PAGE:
What confuses me is that there is so much contradictory advice for people trying to play better jazz. Some say learn every scale, others say no, it's all in the chords. Some recommend exercises like in classical music, but then there are those who say that's bad for one's improvising.
    There's a reason for this that's not usually considered on these forums.

    Consider two different people...

    Person 1 is a 16 year old. They've been playing rock/blues for about 4 years now, have gotten pretty good, but now they're getting into jazz, and they're ready to dive in head-first. They love Rosenwinkel, Metheny, Kreisberg, Lage Lund. They've been listening to a lot of the classic records, and especially gravitate towards Coltrane, the second Miles Quintet, Wayne Shorter, Monk, Bill Evans, Andrew Hill, and more contemporary players like Mark Turner. Their dream is to go to music school, and eventually move to NYC to "make it."

    Person 2 is 52 years old. They have a family, a house, a good job. The kids are older now, and there's a bit more free time. They've always played guitar, for decades now, but it's been an on-and-off thing. They can strum chords well, maybe play a little blues, but that's about it. Now they've been getting into jazz, and it's a whole new world: Joe Pass, Wes, Grant Green, Django. Maybe now, with a little bit more time and disposable income, they can get a bit more serious about playing. They have no illusions about becoming a professional player, but it'd be great to be able to sit in a jam session and play some tunes every once in a while.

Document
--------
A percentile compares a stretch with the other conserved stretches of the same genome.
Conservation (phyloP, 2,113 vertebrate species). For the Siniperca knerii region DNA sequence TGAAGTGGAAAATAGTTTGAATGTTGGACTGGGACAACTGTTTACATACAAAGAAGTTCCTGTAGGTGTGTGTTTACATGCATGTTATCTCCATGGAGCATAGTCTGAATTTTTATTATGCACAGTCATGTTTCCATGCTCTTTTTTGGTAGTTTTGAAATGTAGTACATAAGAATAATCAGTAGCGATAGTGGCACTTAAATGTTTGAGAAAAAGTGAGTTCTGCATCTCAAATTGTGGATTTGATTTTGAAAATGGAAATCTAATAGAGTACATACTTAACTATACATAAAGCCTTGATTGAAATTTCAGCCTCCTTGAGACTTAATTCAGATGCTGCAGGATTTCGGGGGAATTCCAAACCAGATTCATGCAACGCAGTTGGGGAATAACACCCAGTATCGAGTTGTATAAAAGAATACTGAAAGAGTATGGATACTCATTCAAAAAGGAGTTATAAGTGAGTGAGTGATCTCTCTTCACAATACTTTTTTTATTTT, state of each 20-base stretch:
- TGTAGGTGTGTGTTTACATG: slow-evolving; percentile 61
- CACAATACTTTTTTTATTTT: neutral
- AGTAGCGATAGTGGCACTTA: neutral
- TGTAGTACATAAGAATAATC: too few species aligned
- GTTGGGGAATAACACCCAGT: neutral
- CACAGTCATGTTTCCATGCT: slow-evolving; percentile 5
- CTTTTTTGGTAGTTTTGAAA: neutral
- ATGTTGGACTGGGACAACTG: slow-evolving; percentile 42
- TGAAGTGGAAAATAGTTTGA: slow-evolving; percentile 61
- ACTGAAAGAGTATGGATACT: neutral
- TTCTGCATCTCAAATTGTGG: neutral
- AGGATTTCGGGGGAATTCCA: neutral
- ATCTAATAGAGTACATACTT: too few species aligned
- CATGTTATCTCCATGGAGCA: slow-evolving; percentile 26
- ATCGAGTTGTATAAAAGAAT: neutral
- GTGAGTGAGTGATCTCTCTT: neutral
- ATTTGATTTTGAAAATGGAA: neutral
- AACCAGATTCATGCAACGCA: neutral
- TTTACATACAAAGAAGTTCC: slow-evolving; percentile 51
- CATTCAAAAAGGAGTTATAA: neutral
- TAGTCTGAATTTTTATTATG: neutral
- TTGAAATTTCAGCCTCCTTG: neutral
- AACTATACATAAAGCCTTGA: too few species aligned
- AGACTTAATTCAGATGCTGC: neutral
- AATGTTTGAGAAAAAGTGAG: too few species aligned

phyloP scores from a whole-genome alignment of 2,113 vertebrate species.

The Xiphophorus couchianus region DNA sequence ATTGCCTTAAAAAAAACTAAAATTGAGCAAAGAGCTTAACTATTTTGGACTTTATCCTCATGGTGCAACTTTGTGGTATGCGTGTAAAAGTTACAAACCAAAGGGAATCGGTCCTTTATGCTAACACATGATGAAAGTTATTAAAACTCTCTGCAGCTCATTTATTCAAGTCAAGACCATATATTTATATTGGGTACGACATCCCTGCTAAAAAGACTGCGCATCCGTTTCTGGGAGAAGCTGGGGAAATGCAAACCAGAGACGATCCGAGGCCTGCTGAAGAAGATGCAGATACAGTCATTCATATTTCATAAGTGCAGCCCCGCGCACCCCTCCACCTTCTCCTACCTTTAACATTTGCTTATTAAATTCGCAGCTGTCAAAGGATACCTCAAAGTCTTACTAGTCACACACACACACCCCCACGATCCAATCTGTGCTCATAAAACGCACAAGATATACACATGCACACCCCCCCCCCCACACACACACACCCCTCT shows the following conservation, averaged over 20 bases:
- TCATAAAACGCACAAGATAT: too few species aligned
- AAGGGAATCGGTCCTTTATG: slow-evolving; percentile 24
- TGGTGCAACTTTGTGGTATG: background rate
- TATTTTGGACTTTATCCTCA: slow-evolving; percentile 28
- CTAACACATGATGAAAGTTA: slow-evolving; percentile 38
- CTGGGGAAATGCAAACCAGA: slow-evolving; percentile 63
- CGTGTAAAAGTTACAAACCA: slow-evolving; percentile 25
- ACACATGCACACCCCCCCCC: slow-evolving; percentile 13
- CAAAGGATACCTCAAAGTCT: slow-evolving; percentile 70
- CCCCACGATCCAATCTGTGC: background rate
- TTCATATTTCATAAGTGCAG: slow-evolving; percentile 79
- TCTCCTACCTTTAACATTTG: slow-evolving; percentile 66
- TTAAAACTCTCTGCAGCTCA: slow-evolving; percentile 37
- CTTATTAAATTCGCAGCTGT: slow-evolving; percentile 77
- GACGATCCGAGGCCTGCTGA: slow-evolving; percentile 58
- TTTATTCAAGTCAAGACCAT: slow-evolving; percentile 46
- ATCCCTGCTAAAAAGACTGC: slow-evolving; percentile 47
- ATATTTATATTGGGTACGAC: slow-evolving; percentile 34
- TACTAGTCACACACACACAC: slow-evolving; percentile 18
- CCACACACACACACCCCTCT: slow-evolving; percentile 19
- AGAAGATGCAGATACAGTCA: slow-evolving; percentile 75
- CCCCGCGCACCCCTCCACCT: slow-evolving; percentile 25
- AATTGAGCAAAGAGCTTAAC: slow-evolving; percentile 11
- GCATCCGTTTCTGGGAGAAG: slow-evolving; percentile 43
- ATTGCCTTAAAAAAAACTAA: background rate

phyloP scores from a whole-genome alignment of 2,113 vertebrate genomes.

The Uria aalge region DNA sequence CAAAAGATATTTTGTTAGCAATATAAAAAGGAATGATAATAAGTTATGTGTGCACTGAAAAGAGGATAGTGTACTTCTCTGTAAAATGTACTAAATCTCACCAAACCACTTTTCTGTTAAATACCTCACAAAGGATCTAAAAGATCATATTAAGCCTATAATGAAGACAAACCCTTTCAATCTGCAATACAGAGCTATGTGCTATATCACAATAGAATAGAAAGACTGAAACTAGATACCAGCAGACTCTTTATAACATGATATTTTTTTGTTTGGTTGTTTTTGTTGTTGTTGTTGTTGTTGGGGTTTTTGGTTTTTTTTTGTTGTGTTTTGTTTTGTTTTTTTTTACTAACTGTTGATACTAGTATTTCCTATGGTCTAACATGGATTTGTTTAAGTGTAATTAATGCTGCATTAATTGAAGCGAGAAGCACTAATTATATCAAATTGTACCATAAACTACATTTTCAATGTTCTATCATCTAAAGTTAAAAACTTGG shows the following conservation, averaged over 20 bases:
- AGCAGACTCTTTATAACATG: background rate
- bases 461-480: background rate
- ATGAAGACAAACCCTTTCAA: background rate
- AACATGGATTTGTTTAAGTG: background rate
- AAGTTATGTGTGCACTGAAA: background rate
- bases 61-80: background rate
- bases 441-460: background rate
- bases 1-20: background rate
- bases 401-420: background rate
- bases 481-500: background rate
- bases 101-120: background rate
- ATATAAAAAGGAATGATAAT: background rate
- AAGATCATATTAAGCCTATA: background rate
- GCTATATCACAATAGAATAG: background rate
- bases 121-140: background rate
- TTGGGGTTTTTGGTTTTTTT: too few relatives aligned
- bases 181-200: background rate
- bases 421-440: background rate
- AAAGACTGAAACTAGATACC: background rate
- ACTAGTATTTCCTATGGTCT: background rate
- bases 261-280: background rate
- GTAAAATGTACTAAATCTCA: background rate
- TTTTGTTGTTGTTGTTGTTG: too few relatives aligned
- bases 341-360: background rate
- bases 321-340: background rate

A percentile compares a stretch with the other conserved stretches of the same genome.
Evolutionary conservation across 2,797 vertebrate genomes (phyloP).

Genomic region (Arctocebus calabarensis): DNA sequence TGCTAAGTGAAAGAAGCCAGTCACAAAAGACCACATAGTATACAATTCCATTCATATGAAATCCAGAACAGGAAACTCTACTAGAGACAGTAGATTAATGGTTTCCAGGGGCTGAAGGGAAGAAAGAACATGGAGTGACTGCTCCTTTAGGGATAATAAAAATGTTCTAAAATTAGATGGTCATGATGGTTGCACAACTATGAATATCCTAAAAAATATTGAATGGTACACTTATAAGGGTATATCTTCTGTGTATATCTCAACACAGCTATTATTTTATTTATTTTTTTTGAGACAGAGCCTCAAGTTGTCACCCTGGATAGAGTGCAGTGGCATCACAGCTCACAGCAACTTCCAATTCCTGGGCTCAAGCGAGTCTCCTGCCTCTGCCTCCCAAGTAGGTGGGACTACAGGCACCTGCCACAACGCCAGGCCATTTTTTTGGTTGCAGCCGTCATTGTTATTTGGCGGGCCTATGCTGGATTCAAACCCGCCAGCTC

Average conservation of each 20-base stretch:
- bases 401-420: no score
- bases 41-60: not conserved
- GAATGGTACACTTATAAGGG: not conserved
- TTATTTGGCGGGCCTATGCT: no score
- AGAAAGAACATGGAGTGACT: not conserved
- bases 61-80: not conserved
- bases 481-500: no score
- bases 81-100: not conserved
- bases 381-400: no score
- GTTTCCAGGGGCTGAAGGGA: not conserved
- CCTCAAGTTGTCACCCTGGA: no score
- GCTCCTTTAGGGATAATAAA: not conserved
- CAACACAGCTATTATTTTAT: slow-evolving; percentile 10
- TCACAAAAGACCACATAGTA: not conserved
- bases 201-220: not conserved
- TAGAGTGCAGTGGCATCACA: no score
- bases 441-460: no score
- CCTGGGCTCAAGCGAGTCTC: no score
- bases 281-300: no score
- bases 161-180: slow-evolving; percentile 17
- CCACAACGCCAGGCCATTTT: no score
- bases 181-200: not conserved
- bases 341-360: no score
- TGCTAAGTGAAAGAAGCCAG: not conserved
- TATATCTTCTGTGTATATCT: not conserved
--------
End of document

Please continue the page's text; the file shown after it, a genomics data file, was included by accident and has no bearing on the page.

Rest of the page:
Person 1 and Person 2 both want to get better at improvising. But do they have the same goals? Would you give them the same advice? Even if they're both interested in "jazz guitar," are the kinds of music they want to play all that similar?

  29. #28

    User Info Menu

    Quote Originally Posted by Zina
    What confuses me is that there is so much contradictory advice for people trying to play better jazz. Some say learn every scale, others say no, it's all in the chords. Some recommend exercises like in classical music, but then there are those who say that's bad for one's improvising.

    I keep listening and where possible playing along to records; it's good fun no matter if it pays off one day or not, but I hope to find a dedicated jazz teacher some time in the future, so it would be nice to do some of the legwork in now. Yes, I'm asking for free professional advice...
    Free Advice (worth what you paid for it)

    Tips for learning jazz:

    1. Listen to a lot of jazz. No, that's an understatement. Listen to jazz constantly, until the music that plays in your head as you go on with an otherwise normal day, is jazz.

    2. Stop thinking about chords and scales as different things, stop thinking about scales as things you play over chords.

    3. Learn a bunch of tunes. Learn as much of them as humanly possible by ear. If a song has words, learn it from a version that has words.